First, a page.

What kind of life insurance should your husband get?

This is a very broad question, the answer to which depends upon many factors.

1. His age and health will determine, in part, the type(s) and amounts of life insurance for which he can qualify.

2. If you and he are raising a family and are primarily concerned with protection during the child-expense years, term insurance may be indicated. All other factors being equal, it is generally less costly than whole life, because there is no value accumulating within the insurance--it is death benefits only. If he dies with the policy in force, benefits are paid. If the policy expires prior to his death, nothing gets paid. In that regard, term insurance can be had for various terms (periods of time), such as 10-15-20 years.

3. While insurance is intended as protection and not as an investment, whole life coverage does accumulate value ("cash value") because a portion of the premium pays for the insurance and a portion goes into something similar to a savings account. Therefore, there is a store of money that slowly accumulates that can be borrowed for future needs. If not repaid, it is debited against the death benefit.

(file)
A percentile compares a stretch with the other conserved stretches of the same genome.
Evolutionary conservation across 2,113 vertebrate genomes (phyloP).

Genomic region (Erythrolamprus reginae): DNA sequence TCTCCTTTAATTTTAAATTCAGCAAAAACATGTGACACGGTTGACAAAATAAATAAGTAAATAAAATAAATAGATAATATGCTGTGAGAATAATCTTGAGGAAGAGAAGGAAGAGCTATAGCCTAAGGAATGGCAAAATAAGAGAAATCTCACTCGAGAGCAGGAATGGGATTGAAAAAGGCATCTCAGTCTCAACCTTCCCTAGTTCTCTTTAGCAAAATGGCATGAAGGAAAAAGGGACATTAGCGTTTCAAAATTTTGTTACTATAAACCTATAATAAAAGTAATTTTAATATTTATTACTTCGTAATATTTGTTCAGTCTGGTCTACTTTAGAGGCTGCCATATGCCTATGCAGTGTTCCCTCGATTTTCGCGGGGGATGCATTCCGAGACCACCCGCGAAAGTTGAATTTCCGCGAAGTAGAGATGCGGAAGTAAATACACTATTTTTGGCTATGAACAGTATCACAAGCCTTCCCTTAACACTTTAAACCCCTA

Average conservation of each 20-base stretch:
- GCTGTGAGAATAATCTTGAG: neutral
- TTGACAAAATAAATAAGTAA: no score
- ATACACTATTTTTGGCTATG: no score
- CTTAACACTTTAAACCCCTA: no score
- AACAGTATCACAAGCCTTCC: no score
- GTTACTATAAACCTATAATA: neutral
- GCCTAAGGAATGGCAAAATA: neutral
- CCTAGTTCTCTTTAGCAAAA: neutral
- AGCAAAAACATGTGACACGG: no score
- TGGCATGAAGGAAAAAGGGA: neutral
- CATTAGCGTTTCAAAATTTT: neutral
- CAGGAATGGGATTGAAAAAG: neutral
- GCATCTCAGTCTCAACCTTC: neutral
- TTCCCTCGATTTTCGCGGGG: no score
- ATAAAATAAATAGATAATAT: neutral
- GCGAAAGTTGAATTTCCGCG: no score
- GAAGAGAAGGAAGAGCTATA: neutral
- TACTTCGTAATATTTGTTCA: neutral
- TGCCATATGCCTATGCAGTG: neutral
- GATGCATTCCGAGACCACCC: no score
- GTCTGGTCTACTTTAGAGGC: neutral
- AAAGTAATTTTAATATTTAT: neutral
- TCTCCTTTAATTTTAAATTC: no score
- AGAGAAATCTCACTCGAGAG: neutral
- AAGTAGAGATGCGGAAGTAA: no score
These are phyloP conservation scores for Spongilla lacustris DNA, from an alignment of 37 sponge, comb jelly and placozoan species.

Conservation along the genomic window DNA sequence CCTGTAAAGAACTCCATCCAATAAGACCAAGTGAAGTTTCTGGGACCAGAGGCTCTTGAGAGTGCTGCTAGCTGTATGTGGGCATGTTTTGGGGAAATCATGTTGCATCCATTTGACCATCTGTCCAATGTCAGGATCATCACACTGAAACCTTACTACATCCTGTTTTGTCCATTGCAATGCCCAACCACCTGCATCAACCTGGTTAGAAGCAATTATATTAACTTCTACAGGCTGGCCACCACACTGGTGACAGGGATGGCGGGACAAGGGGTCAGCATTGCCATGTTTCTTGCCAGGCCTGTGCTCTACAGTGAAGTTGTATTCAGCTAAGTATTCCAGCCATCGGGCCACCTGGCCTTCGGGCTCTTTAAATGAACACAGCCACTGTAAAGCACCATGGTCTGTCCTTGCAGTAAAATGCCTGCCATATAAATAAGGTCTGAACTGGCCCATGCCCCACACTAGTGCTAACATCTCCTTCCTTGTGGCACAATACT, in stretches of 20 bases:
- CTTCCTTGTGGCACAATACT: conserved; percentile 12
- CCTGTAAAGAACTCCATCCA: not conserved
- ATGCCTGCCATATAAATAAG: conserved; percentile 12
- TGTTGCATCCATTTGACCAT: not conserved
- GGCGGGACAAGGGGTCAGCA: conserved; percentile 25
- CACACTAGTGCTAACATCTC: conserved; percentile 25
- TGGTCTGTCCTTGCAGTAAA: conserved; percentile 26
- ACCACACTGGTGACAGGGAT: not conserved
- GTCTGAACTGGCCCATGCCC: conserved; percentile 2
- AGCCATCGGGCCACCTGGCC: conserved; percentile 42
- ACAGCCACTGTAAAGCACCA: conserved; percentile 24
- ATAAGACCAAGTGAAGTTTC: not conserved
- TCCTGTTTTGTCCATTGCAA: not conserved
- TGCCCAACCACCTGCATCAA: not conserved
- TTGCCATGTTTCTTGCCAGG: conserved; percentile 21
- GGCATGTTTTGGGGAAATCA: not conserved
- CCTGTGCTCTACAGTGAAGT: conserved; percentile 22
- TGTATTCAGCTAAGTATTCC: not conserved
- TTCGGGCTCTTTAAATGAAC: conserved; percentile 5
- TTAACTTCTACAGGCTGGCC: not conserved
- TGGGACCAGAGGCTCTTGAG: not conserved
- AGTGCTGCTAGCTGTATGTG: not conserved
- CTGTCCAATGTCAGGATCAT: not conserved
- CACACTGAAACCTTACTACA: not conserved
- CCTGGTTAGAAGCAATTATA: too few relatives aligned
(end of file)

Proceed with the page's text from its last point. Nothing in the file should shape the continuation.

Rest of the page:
4. When purchasing life insurance, you will likely be offered certain add-on benefits.

One is a disability waiver of premium benefit. For an additional premium, this will waive the obligation to make future premium payments if the person responsible for paying premiums becomes disabled according to the terms of the waiver provision. While not all disabilities qualify, it is a potentially valuable benefit.

Another is an option to purchase additional amounts of insurance at various points in his life. This, too, is valuable because the option to purchase the additional insurance is generally without regard to his then-current state of health.

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